Time-Temperature Strength-Reaction Product Relationships in Lime-Bentonite-Water Mixtures, HR-111, 1965

(1965) Time-Temperature Strength-Reaction Product Relationships in Lime-Bentonite-Water Mixtures, HR-111, 1965. Transportation, Department of


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The interrelation of curing time, curing temperature, strength, and reactions in lime-bentonite-water mixtures was examined. Samples were molded at constant density and moisture content and then cured for periods of from 1 to 56 days at constant temperatures that ranged from 5C to 60C. After the appropriate curing time the samples were tested for unconfined compressive strength. The broken samples were then analyzed by x-ray diffractometer and spectrophotometer to determine the identity of the reaction products present after each curing period. It was found that the strength gain of lime-clay mixtures cured at different temperatures is due to different phases of the complex reaction, lime & clay to CSH(gel) to CSH(II) to CSH(I) to tobermorite. The farther the reaction proceeds, the higher the strength. There was also evidence of lattice substitutions in the structure of the calcium silicate hydrates at curing temperatures of 50C and higher. No consistent relationship between time, temperature, strength, and the S/A ration of reaction products existed, but in order to achieve high strengths the apparent C/S ration had to be less than two. The curing temperature had an effect on the strength developed by a given amount of reacted silica in the cured lime-clay mixture, but at a given curing temperature the cured sample that had the largest amount of reacted silica gave the highest strength. Evidence was found to indicate that during the clay reaction some calcium is indeed adsorbed onto the clay structure rather than entering into a pozzolanic reaction. Finally, it was determined that it is possible to determine the amount of silica and alumina in lime-clay reaction products by spectrophotometric analysis with sufficient accuracy for comparison purposes. The spectrophotometric analysis techniques used during the investigation were simple and were not time consuming.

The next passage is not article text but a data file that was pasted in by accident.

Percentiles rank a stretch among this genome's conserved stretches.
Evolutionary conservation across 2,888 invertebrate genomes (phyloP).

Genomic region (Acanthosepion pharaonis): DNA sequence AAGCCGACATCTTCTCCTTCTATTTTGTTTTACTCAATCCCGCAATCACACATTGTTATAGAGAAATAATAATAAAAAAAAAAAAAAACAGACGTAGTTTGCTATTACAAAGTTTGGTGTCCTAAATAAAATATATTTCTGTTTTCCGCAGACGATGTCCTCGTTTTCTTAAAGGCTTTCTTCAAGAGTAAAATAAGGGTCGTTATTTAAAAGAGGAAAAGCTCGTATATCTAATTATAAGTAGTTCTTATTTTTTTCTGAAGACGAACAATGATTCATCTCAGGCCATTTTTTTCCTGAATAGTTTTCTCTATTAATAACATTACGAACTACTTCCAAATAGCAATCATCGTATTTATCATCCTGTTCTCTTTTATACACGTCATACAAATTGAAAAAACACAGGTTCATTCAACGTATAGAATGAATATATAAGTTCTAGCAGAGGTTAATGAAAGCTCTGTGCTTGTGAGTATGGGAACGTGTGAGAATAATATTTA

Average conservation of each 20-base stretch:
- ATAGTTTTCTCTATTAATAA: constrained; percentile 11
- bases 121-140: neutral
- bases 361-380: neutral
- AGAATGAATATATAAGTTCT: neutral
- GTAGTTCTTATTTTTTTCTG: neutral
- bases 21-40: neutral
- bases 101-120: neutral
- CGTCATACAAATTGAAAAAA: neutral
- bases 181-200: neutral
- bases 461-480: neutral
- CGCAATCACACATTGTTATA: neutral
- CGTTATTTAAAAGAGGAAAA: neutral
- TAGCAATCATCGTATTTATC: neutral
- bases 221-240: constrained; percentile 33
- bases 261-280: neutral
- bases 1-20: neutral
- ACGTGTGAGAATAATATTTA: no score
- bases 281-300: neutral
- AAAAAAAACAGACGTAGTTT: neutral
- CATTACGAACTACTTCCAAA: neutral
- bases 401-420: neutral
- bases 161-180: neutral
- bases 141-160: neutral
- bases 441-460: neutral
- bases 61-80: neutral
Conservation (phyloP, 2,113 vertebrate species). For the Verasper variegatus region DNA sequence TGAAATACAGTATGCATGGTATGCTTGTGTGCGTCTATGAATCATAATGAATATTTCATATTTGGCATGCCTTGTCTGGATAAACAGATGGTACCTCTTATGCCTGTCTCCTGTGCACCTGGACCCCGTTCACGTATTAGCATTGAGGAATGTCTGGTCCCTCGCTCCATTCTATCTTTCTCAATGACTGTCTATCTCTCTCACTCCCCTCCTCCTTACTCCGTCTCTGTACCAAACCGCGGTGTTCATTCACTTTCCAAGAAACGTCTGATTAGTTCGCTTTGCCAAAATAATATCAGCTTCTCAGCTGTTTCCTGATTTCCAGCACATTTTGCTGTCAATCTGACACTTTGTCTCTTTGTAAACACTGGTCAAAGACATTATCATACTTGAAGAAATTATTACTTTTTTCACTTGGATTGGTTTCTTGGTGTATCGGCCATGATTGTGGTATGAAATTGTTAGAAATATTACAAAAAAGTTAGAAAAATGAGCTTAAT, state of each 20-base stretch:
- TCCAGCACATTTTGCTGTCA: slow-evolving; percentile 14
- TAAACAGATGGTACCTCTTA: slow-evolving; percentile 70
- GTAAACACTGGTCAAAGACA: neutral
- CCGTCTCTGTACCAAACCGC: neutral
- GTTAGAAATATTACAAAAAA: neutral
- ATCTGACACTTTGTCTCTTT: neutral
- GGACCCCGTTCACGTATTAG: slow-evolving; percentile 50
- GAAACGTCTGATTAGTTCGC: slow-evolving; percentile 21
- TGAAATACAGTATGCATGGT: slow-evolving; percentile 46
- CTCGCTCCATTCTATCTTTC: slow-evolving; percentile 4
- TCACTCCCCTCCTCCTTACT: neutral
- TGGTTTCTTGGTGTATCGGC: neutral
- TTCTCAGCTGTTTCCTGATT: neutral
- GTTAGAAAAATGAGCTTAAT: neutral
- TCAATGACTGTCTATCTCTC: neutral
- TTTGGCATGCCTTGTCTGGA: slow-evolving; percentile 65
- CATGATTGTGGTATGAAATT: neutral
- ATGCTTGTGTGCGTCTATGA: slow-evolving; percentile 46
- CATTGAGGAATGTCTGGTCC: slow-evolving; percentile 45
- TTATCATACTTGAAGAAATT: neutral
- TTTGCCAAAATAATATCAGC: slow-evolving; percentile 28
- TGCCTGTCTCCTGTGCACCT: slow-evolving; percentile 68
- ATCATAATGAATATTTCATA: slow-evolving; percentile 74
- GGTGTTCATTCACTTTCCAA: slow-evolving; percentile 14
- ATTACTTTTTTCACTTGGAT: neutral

Item Type: Departmental Report
Keywords: Bentonite, Calcium oxide, Clay, Compression tests, Concrete curing, Density, Diffraction, Forming, Moisture content, Samples, Spectrophotometers, Strength of materials, Temperature, Testing, Time, Water, X rays, Calcium silicate hydrate, X-ray diffraction
Subjects: Transportation
Transportation > Materials
Transportation > Roads and highways
Transportation > Research
ID Code: 17251
Deposited By: Iowa DOT Library
Deposited On: 19 Jun 2014 11:58
Last Modified: 19 Jun 2014 11:58
URI: https://publications.iowa.gov/id/eprint/17251